Louis Vierne (1870-1937)
Complete Piano Works 2
Douze Préludes, Op 36 (1914-15)
Solitude, Op. 44 (1918)
Pièce pour piano, Op.49 ‘Ainsi parlait Zarathoustra’ (1922)
Air à danser (1910)
Airs de danse (c.1911-12)
Sergio Monteiro (piano)
rec. 2022, Small Rehearsal Hall, Wanda Bass School of Music, Oklahoma City University, USA
Naxos 8.574480 [77]

Louis Vierne is among that group of late nineteenth and twentieth century French composers whose organ music has become well known in the English-speaking world, but who also wrote prodigiously in other forms and for other, very different forces. Vierne’s great contemporary, Charles Tournemire, wrote no less that 8 orchestral Symphonies, which are all but unknown outside France. Vierne composed extensively for choirs, chamber groups, an orchestral symphony and a number of distinguished examples of French mélodie. His complete piano works fill two compact discs of which this is the second. While the organ symphonies might be described as the composer’s public utterances, the music for piano allow us to glimpse the inner man, one beset with difficulties and tragedy. As an organ recitalist of international renown and holder of one of the most iconic organists’ posts in the world, the Cathedral of Notre Dame, Paris he would naturally include his own music in his programmes, drawing on both the symphonies and the Pièces de Fantasie , the four sets of character pieces which are very largely, but not exclusively intended for concert use. By contrast, his piano music seems only to have had currency among more private circles and some was only published for the first time in 2008, when the publisher Bärenreiter issued their complete edition of Vierne’s piano works.

The disc opens with a set of Preludes, written at the beginning of the First World War. One is tempted to make a comparison with Rachmaninov’s sets of Preludes for piano, Opp. 23 and 32, which are earlier, 1903 to 1910. These are some of the most demanding and it must said, extrovert sets of short works for solo piano, where virtuosity is a sine qua non and the element of technical display is very prominent, although the more intimate and reflective side of Rachmaninov’s musical personality is far from absent. In Vierne’s case the style is serious, the musical design skilfully conceived and with a remarkable absence of sentimentality. A closer point of comparison would be with Chopin’s set of Preludes Op. 24, where the intimacy and brevity of each movement are distinctly similar. While the technical challenges may not be as extreme, the challenge for the interpreter is to project the somewhat bleak emotional landscape inhabited by this music, while still holding the listener’s attention. In any event this is probably not a disc to listen to at a single sitting.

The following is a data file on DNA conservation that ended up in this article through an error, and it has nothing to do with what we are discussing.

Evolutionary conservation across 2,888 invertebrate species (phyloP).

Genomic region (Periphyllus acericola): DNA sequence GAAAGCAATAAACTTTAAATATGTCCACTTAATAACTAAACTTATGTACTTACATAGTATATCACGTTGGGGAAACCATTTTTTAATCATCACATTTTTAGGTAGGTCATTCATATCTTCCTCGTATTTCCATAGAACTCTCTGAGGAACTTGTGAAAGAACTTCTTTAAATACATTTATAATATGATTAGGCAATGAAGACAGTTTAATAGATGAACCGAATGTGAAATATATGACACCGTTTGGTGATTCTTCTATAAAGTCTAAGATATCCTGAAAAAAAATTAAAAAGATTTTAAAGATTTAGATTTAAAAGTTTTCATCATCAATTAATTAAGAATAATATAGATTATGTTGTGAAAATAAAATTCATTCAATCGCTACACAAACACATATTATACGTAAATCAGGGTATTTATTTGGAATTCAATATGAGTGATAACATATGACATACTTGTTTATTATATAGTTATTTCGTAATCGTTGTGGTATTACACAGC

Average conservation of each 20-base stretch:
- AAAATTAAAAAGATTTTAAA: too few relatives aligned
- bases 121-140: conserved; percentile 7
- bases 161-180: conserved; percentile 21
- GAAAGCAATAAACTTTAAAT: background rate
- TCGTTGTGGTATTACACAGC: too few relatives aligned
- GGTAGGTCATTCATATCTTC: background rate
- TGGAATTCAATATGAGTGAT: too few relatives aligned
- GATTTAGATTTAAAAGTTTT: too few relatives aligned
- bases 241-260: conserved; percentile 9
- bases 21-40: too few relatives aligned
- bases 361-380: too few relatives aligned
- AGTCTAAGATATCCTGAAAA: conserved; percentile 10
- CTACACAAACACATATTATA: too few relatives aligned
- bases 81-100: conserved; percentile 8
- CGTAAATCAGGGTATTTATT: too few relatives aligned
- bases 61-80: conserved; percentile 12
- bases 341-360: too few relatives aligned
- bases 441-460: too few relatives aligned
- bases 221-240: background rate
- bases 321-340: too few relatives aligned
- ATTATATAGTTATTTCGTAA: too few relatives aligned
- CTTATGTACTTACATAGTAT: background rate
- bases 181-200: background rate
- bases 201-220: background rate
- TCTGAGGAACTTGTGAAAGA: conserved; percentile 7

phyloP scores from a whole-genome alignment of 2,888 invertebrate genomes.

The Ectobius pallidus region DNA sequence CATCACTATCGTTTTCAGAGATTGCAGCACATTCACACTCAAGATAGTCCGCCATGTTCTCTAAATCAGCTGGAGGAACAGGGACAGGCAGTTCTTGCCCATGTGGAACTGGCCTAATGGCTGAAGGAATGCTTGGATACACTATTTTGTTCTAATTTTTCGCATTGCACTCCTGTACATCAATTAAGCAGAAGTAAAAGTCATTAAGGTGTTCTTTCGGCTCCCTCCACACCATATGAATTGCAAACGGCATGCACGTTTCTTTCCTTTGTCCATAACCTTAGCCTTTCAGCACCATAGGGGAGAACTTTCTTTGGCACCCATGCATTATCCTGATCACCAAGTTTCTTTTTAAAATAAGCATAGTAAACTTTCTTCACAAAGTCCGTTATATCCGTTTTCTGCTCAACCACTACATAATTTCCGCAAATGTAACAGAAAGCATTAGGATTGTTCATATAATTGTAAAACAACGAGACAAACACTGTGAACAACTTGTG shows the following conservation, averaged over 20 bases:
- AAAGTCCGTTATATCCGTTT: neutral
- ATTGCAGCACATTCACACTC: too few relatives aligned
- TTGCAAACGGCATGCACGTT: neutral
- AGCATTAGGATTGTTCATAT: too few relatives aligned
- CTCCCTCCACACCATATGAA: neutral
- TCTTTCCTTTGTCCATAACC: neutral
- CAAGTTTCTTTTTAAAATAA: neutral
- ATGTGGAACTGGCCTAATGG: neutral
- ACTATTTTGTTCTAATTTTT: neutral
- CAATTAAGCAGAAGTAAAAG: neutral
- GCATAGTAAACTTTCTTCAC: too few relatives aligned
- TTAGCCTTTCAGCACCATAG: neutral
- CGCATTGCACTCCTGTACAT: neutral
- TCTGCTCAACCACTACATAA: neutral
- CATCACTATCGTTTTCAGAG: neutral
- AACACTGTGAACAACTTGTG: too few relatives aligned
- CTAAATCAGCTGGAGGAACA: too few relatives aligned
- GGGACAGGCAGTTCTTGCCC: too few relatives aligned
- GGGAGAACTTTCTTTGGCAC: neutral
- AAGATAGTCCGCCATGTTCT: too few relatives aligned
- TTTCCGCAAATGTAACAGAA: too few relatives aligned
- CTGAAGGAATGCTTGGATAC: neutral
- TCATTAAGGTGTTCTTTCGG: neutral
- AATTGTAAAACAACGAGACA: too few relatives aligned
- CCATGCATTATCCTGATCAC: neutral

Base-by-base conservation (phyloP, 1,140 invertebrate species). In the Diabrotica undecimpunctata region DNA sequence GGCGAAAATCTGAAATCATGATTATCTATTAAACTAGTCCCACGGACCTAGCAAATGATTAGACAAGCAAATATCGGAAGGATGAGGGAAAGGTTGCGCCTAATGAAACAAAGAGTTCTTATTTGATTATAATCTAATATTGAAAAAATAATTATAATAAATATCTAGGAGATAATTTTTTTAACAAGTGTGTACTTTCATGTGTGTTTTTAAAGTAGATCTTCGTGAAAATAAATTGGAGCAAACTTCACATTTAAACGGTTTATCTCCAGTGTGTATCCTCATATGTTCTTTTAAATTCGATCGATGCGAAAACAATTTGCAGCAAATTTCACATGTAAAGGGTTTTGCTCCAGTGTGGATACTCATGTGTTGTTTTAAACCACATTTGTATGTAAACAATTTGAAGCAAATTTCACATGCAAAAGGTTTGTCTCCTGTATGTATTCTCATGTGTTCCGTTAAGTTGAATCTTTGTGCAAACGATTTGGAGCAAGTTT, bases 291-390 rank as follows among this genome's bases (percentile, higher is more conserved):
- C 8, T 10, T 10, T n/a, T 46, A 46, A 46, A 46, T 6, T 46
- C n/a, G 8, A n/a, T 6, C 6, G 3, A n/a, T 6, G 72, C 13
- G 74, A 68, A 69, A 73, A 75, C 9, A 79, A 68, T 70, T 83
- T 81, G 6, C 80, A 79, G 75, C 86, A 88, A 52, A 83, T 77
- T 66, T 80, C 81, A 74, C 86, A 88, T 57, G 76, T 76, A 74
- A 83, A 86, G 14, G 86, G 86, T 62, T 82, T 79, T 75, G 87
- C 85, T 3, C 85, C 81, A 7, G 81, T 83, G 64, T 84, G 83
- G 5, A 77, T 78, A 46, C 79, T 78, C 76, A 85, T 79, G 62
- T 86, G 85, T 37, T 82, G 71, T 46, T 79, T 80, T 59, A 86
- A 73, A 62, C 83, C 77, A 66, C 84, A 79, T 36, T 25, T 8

Perhaps the most remarkable single work included here is the four-movement suite Solitude, Op. 44. Written in 1918 in the aftermath of the deaths of both his eldest son by suicide and his brother in action during the war. As Peter Siepmann, the author of the excellent booklet notes states, ‘Each of the movements bears an epitaph in addition to its title. … (The second movement) takes the chromaticism of Vierne’s harmonic language to the bounds of atonality in an extended and rhythmically hypnotic meditation before a tumultuous outburst in the central section’. This is not an exaggeration; Vierne pushes against the limits of tonality in way which must have startled the earliest listeners.

One genuine curiosity is the short, single Pièce pour piano, Op. 49 which bears the title Ainsi parlait Zarothoustra and draws on the same work of philosophical fiction as Richard Strauss’s equally celebrated tone poem under the same title. It is intriguing to note Vierne’s difference of approach to Nietzsche’s musings; where Strauss invokes the epic and the universal, Vierne uses a variety of different styles, starkly juxtaposed to express the philosopher’s wide-ranging thoughts, yet manages to make a compact musical statement of less than five minutes length.

Having dwelt at considerable length on the qualities of the music, some comment on the performances is overdue. Sergio Monteiro is a former winner of the Martha Argerich International Piano Competition and has complete technical and interpretive command of this sometimes-elusive music. Throughout the disc the listener’s attention is held, even though, at first sight the emotional atmosphere might seem a little forbidding, given the place in his emotional life that Vierne’s piano music would seem to occupy.  This is a disc to which listeners will want to return.

Martyn Strachan

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